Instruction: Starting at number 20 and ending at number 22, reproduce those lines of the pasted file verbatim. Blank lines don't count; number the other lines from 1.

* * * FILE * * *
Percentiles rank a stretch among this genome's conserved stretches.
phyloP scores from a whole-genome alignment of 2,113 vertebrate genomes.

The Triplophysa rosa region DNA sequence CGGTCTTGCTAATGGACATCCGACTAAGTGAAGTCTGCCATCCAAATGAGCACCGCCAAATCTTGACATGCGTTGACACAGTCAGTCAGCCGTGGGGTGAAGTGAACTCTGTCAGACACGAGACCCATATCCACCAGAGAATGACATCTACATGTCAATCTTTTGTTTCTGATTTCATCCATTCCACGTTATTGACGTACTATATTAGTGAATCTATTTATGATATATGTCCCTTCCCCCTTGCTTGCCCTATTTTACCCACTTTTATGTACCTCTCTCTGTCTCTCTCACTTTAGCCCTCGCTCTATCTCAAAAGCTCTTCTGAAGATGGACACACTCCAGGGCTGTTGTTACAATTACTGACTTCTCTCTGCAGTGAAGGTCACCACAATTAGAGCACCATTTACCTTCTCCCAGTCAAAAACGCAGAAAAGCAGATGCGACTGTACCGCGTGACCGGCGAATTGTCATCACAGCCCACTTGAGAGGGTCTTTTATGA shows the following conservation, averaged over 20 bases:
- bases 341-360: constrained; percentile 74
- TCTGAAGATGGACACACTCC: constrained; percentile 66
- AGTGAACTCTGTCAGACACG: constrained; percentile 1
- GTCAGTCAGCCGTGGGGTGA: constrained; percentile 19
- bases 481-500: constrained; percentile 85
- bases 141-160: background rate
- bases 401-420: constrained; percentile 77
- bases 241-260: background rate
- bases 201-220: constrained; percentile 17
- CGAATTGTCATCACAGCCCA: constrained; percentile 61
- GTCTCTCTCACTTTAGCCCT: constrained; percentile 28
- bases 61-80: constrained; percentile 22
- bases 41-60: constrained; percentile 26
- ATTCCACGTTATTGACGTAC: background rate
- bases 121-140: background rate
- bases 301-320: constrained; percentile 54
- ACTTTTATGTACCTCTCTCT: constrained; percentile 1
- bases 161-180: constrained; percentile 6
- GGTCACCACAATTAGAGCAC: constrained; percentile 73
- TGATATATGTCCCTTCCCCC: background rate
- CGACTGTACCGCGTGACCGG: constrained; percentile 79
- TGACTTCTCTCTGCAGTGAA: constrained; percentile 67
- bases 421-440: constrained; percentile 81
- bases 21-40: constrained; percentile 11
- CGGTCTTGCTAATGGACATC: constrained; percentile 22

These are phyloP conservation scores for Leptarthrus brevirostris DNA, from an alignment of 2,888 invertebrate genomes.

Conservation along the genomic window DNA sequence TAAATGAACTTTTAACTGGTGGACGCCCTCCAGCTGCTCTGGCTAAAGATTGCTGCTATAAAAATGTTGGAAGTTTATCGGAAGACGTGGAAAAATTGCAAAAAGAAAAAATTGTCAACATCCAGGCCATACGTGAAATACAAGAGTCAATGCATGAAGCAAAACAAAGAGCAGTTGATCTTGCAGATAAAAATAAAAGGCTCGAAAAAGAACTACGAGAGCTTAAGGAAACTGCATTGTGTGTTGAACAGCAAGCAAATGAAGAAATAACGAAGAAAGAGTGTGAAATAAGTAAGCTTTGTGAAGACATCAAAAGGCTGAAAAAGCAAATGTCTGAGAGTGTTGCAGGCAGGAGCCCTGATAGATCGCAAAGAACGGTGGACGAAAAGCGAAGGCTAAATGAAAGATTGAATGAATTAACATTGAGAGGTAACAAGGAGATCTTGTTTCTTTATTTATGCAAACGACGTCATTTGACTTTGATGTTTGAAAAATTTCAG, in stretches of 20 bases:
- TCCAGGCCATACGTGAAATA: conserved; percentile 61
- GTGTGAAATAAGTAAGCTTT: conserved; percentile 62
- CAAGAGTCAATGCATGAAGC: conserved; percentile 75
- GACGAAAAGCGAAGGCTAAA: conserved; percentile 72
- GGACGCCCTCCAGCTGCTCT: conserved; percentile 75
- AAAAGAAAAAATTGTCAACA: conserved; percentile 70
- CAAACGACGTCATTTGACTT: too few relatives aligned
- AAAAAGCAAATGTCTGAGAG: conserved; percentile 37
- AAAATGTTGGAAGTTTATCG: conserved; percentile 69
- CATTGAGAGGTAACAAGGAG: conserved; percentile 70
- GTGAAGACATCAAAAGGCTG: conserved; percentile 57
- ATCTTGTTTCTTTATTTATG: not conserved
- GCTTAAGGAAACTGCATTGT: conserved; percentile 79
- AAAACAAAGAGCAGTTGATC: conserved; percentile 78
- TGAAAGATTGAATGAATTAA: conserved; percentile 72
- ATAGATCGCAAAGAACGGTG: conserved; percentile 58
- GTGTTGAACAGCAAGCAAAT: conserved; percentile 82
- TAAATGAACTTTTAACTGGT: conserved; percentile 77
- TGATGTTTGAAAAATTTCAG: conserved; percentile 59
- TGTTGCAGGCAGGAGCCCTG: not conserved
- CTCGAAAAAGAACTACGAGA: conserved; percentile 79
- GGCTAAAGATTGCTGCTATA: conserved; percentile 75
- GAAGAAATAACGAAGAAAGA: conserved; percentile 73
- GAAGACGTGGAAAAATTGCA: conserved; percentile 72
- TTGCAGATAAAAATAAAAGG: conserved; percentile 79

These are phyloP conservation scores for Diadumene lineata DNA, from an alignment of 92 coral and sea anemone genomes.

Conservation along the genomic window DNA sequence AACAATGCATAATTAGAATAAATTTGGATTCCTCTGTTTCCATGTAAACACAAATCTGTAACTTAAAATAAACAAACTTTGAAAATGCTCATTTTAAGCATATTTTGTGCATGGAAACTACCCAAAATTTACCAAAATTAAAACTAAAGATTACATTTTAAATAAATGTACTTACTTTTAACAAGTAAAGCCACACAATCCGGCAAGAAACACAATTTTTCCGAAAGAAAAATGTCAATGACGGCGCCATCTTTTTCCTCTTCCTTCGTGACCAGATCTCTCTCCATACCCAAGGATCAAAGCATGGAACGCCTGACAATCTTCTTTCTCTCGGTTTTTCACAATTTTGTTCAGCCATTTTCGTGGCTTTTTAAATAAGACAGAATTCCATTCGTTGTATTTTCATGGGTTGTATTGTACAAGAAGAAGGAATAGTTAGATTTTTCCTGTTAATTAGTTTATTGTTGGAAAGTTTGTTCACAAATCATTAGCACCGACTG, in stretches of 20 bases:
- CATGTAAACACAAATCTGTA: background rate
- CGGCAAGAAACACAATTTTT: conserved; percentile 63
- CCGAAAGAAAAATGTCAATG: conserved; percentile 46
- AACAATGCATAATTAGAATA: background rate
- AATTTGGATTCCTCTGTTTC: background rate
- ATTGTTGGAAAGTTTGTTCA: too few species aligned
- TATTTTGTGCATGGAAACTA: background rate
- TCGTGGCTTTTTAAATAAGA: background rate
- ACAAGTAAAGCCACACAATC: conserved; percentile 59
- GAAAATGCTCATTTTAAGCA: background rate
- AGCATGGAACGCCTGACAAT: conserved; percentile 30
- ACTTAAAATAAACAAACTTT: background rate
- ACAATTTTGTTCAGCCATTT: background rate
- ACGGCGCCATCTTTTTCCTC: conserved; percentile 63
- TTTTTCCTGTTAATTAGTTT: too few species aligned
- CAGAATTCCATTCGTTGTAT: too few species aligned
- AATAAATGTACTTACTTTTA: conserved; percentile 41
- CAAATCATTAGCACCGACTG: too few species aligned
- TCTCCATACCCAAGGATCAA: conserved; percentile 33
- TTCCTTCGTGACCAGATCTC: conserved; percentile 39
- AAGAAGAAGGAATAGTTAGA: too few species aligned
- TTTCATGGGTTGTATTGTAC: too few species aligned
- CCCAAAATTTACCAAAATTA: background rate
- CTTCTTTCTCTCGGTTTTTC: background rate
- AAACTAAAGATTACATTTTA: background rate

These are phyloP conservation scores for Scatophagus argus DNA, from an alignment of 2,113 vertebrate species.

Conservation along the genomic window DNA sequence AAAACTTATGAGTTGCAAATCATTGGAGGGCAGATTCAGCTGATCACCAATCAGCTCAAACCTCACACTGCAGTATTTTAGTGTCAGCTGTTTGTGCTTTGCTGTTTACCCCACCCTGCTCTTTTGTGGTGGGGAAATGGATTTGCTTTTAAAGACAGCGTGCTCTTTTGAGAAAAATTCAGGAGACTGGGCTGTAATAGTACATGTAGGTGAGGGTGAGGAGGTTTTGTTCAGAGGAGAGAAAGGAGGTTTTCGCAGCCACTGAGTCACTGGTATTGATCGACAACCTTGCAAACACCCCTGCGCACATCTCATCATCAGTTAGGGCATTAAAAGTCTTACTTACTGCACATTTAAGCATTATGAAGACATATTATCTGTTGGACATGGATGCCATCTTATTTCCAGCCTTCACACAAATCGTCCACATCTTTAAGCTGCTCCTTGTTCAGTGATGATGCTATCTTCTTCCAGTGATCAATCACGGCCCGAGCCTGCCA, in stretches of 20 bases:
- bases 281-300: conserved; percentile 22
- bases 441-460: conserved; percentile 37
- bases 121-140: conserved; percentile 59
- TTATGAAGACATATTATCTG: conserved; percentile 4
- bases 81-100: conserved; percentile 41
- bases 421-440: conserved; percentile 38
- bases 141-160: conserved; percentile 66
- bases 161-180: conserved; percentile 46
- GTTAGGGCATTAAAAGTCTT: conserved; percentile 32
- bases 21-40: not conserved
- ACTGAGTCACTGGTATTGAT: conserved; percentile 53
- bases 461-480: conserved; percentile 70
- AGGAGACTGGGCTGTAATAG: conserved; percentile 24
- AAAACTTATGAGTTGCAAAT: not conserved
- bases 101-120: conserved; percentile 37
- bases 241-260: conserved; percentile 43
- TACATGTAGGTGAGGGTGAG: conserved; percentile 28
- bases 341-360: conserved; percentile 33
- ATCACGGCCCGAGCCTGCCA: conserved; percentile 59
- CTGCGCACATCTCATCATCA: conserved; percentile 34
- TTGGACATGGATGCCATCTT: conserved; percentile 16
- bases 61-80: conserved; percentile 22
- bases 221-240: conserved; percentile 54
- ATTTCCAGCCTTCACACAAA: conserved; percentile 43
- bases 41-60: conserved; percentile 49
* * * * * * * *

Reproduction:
- ACTTTTATGTACCTCTCTCT: constrained; percentile 1
- bases 161-180: constrained; percentile 6
- GGTCACCACAATTAGAGCAC: constrained; percentile 73